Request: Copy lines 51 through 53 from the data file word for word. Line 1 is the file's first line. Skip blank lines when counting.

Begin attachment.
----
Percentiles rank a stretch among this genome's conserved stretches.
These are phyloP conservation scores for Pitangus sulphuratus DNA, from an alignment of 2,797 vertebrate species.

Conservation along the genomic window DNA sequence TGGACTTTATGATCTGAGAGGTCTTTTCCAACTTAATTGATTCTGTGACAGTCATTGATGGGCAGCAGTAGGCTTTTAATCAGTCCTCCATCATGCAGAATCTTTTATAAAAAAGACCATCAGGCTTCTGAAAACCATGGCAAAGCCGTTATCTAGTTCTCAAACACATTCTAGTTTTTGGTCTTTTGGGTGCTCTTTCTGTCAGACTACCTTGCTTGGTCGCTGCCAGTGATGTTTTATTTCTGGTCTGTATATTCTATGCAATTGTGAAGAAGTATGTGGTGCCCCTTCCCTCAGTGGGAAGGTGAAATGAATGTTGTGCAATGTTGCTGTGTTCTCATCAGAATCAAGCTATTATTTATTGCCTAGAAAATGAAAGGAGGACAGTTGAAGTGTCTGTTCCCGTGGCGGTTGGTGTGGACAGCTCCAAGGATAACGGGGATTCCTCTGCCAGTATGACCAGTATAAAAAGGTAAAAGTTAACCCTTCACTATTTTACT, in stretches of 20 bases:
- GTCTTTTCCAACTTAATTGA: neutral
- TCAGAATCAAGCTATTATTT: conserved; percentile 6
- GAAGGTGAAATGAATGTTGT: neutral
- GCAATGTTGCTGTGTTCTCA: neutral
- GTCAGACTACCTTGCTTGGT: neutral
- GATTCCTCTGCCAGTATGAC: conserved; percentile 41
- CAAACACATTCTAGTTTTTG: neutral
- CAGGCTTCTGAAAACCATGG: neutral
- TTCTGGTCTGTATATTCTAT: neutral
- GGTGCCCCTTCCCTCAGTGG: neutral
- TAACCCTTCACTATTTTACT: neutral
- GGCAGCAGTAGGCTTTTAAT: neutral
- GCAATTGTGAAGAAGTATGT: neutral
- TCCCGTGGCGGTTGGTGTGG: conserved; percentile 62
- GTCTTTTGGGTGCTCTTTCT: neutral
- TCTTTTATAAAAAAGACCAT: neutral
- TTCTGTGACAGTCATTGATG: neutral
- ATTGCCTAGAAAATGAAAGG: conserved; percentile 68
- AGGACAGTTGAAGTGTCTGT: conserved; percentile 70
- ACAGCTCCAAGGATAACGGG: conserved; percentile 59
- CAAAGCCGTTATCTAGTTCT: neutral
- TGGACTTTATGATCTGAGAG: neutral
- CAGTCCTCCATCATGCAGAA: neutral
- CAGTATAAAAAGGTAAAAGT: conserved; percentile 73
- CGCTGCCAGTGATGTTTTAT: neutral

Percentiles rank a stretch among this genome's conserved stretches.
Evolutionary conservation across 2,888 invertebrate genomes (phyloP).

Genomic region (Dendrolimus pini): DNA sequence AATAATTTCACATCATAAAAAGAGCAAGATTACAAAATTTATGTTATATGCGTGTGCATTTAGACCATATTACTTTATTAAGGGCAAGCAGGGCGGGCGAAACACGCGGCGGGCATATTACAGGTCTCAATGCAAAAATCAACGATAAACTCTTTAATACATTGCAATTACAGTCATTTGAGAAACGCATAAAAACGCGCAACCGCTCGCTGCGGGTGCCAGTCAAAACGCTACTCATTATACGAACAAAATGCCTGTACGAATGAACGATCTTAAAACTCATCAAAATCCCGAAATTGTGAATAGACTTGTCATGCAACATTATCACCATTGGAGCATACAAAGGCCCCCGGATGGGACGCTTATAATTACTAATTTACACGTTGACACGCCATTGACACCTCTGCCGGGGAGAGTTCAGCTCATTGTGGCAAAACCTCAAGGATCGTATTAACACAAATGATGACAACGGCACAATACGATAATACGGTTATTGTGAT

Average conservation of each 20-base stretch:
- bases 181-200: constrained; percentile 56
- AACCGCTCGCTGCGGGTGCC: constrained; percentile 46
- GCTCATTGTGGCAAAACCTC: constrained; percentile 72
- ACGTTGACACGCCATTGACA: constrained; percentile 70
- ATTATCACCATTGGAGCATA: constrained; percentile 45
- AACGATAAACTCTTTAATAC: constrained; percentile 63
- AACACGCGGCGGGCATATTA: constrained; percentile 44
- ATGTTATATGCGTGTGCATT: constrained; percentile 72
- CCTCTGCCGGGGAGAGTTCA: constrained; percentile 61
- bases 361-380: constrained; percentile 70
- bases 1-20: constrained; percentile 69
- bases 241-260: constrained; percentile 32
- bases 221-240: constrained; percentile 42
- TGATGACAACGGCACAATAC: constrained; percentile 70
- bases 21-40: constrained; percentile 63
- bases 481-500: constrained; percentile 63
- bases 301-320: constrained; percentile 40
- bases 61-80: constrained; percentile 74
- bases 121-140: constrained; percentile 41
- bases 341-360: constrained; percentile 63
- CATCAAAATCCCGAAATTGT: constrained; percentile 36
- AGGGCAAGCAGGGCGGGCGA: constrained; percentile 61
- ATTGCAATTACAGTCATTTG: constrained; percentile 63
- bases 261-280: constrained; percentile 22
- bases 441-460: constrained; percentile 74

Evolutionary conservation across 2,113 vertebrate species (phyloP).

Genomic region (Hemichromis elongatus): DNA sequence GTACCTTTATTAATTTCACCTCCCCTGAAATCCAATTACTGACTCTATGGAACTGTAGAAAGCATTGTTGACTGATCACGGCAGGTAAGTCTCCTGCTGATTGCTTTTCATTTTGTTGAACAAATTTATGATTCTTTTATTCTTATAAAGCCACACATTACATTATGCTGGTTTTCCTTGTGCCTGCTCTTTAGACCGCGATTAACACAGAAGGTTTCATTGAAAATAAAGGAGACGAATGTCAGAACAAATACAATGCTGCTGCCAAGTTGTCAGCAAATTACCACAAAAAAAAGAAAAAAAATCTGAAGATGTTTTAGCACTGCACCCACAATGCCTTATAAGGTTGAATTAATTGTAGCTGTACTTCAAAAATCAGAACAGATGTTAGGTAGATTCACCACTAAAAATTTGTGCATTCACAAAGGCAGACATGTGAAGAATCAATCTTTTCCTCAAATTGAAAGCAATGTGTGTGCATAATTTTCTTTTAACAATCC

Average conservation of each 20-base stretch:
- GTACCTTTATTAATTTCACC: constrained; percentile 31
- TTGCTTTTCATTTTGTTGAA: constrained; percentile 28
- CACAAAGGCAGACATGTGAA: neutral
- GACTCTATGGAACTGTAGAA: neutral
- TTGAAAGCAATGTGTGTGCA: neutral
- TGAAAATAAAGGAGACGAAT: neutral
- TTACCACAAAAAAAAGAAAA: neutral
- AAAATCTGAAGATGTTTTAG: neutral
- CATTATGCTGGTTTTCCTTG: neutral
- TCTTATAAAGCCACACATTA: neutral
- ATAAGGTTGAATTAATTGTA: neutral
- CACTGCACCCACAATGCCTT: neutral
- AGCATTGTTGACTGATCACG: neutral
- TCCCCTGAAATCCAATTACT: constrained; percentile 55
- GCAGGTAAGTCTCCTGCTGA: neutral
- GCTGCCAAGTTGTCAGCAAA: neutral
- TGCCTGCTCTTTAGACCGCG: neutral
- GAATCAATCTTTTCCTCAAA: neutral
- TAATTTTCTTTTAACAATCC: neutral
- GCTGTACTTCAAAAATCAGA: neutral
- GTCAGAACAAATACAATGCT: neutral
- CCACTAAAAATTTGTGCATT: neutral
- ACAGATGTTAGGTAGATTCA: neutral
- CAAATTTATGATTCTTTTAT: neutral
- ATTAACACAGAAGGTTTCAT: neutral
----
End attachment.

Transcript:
- bases 121-140: constrained; percentile 41
- bases 341-360: constrained; percentile 63
- CATCAAAATCCCGAAATTGT: constrained; percentile 36